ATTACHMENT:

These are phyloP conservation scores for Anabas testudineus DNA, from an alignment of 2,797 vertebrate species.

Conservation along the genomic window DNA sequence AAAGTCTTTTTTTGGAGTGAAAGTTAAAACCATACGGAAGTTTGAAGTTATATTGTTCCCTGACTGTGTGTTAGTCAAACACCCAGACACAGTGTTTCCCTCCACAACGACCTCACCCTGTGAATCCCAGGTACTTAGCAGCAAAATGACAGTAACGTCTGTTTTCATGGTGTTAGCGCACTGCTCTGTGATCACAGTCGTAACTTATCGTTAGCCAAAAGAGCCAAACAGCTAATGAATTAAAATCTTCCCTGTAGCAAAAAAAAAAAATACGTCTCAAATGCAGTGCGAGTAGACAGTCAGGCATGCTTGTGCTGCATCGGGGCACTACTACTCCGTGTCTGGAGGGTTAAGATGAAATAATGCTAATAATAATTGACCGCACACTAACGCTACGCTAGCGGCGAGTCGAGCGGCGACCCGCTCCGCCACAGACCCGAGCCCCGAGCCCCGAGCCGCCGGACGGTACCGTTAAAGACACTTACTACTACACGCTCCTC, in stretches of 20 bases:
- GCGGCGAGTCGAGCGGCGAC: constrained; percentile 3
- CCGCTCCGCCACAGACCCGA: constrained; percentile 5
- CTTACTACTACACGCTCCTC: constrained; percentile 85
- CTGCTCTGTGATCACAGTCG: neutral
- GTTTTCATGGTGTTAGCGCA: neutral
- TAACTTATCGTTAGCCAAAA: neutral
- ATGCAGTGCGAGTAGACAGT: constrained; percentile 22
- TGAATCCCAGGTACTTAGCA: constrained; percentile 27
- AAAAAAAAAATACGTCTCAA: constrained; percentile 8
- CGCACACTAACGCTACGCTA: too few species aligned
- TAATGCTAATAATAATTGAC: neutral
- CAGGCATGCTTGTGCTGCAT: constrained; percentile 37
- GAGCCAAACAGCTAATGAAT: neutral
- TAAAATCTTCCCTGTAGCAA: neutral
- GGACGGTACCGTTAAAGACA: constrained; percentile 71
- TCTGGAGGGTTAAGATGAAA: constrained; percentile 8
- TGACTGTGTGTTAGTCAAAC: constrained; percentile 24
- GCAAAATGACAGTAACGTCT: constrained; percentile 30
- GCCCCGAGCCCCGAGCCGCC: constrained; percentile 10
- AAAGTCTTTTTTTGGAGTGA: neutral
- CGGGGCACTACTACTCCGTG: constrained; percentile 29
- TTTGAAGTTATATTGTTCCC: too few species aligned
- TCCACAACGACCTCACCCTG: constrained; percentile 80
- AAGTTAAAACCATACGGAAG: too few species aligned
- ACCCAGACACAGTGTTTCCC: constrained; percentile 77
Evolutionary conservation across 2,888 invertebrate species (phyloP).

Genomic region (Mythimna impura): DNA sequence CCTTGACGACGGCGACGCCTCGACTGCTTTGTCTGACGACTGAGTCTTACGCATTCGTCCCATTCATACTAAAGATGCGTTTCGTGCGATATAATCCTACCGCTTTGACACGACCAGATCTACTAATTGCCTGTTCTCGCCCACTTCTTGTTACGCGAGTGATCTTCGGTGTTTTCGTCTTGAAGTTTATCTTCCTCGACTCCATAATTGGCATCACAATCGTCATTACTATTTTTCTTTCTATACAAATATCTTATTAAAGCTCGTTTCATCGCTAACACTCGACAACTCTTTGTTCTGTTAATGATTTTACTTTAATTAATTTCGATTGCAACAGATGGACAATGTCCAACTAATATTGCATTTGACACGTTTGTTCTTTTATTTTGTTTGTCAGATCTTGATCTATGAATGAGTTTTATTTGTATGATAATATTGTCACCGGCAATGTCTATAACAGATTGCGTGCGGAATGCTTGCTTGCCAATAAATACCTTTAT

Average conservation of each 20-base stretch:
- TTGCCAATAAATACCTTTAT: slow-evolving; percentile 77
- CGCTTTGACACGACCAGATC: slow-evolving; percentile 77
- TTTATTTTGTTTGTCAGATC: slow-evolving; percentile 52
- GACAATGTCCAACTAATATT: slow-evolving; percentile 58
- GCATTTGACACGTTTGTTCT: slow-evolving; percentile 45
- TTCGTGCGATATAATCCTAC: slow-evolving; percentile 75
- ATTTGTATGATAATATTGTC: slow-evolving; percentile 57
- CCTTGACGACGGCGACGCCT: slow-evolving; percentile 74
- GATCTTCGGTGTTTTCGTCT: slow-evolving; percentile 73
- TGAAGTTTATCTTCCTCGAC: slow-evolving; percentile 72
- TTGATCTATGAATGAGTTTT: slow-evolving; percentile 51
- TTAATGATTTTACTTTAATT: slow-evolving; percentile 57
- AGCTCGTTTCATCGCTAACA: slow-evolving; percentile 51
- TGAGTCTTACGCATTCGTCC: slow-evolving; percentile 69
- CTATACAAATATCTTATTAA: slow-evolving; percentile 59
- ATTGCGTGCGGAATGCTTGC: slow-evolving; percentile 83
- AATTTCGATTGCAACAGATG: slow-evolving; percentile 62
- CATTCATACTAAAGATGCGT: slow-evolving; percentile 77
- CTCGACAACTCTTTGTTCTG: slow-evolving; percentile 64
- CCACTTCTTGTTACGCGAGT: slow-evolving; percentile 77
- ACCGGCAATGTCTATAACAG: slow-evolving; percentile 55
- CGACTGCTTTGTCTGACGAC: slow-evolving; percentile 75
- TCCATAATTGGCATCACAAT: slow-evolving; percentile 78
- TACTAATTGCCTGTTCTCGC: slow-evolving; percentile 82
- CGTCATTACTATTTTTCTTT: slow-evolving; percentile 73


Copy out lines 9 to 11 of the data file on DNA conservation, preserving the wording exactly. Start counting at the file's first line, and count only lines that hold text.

- ATGCAGTGCGAGTAGACAGT: constrained; percentile 22
- TGAATCCCAGGTACTTAGCA: constrained; percentile 27
- AAAAAAAAAATACGTCTCAA: constrained; percentile 8